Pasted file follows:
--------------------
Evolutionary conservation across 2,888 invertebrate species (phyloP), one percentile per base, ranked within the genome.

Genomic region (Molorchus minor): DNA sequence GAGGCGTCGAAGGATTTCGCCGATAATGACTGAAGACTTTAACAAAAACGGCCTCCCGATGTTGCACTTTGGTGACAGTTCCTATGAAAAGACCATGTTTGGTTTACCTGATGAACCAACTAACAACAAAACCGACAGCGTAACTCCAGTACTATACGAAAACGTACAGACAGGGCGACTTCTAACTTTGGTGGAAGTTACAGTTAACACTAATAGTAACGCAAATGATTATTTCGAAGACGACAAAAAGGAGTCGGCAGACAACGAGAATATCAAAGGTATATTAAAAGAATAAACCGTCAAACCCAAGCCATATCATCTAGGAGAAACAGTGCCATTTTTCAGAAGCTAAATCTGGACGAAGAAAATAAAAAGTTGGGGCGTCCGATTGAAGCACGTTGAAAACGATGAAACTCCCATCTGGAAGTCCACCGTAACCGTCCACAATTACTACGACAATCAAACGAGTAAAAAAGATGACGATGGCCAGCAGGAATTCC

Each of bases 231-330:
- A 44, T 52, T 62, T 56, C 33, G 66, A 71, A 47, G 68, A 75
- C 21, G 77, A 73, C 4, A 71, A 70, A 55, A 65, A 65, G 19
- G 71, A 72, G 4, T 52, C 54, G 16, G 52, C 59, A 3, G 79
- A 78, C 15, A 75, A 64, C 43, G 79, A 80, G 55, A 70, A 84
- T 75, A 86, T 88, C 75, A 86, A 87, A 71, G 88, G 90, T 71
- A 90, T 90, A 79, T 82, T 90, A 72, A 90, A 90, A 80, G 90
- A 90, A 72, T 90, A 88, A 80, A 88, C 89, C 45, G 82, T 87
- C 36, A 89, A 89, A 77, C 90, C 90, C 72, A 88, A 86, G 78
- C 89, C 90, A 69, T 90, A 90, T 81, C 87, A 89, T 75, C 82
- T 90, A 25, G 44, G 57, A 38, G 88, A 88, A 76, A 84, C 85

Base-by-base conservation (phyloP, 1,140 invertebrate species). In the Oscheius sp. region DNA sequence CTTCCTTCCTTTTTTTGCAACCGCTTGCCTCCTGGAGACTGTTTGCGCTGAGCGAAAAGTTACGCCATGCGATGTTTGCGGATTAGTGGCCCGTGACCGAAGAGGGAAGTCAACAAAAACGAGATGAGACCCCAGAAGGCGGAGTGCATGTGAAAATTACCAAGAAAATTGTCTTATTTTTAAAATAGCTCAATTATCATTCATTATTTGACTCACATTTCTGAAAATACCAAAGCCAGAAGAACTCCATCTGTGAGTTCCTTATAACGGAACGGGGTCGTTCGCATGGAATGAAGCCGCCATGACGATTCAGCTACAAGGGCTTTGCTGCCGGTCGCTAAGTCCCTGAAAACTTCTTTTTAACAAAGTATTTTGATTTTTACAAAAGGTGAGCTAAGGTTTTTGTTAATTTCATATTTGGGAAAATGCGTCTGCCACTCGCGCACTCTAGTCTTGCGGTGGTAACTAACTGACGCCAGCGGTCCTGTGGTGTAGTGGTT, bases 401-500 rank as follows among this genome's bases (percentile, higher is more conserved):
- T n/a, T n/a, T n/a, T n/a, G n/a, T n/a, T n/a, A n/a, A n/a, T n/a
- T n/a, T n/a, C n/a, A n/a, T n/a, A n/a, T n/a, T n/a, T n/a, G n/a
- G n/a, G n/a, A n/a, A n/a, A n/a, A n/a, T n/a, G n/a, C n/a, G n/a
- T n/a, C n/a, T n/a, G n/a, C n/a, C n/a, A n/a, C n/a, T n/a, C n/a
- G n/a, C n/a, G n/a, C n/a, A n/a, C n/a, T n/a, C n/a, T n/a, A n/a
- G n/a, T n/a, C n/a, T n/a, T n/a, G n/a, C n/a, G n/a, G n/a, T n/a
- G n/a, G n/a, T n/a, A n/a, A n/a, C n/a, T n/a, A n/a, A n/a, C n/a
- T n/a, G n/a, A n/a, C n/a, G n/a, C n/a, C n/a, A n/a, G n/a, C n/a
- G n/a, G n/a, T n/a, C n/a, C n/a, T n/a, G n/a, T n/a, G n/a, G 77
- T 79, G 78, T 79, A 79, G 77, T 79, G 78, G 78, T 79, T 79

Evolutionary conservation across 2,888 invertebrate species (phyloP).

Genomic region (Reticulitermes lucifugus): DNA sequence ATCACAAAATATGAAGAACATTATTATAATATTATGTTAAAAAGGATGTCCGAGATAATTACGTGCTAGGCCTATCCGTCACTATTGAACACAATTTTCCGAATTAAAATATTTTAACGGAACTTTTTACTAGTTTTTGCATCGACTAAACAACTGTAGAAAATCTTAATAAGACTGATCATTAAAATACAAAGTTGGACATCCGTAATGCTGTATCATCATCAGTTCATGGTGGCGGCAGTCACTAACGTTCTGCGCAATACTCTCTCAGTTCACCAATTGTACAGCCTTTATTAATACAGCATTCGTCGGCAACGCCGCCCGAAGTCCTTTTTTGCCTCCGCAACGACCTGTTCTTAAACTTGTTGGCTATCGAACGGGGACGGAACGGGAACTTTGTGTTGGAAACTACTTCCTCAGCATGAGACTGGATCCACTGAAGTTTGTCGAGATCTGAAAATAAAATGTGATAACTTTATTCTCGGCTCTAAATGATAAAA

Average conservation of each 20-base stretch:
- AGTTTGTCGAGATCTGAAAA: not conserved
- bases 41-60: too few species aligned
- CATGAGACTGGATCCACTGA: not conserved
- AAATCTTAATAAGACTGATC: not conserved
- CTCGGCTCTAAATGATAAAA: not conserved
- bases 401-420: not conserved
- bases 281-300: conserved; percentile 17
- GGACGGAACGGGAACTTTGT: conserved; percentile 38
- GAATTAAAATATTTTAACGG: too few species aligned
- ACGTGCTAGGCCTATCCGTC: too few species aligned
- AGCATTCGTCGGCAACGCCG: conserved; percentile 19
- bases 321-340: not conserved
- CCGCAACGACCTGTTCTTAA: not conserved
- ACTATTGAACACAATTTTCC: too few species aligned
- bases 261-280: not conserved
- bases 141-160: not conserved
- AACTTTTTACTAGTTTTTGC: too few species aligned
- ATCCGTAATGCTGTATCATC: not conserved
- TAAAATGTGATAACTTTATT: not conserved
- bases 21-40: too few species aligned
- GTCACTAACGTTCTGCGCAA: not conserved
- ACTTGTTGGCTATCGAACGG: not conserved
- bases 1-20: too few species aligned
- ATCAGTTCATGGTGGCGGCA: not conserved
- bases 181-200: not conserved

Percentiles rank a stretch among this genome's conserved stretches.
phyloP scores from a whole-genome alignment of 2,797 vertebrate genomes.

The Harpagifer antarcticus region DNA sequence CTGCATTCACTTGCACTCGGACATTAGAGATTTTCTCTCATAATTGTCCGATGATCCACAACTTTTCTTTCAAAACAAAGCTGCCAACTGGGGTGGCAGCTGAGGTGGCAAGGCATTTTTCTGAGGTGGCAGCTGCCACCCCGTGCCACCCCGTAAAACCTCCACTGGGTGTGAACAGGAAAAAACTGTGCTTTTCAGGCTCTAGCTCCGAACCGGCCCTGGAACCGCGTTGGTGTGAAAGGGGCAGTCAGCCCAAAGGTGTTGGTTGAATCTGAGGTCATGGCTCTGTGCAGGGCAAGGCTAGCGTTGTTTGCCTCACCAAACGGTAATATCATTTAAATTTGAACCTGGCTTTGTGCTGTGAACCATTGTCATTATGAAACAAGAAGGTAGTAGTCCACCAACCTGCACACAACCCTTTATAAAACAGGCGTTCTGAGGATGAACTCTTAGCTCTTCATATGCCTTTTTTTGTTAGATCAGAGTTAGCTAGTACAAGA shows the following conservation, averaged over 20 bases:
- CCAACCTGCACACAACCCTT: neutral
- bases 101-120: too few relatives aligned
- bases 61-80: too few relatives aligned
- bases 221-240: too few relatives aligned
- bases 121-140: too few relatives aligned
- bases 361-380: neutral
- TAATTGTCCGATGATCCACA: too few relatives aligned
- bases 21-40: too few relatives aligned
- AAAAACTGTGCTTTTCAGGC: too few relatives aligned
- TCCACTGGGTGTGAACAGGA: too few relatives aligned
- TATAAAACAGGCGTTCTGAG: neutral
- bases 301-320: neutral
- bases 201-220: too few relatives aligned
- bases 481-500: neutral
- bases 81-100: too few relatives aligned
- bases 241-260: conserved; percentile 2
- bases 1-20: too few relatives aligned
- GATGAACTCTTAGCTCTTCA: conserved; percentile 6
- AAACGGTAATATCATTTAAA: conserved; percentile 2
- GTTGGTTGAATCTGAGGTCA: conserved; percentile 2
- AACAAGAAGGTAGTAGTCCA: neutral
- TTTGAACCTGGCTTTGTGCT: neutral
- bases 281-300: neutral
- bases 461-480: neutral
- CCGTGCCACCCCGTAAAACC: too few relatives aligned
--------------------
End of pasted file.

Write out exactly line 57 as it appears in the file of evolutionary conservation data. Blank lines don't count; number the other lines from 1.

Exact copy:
- bases 101-120: too few relatives aligned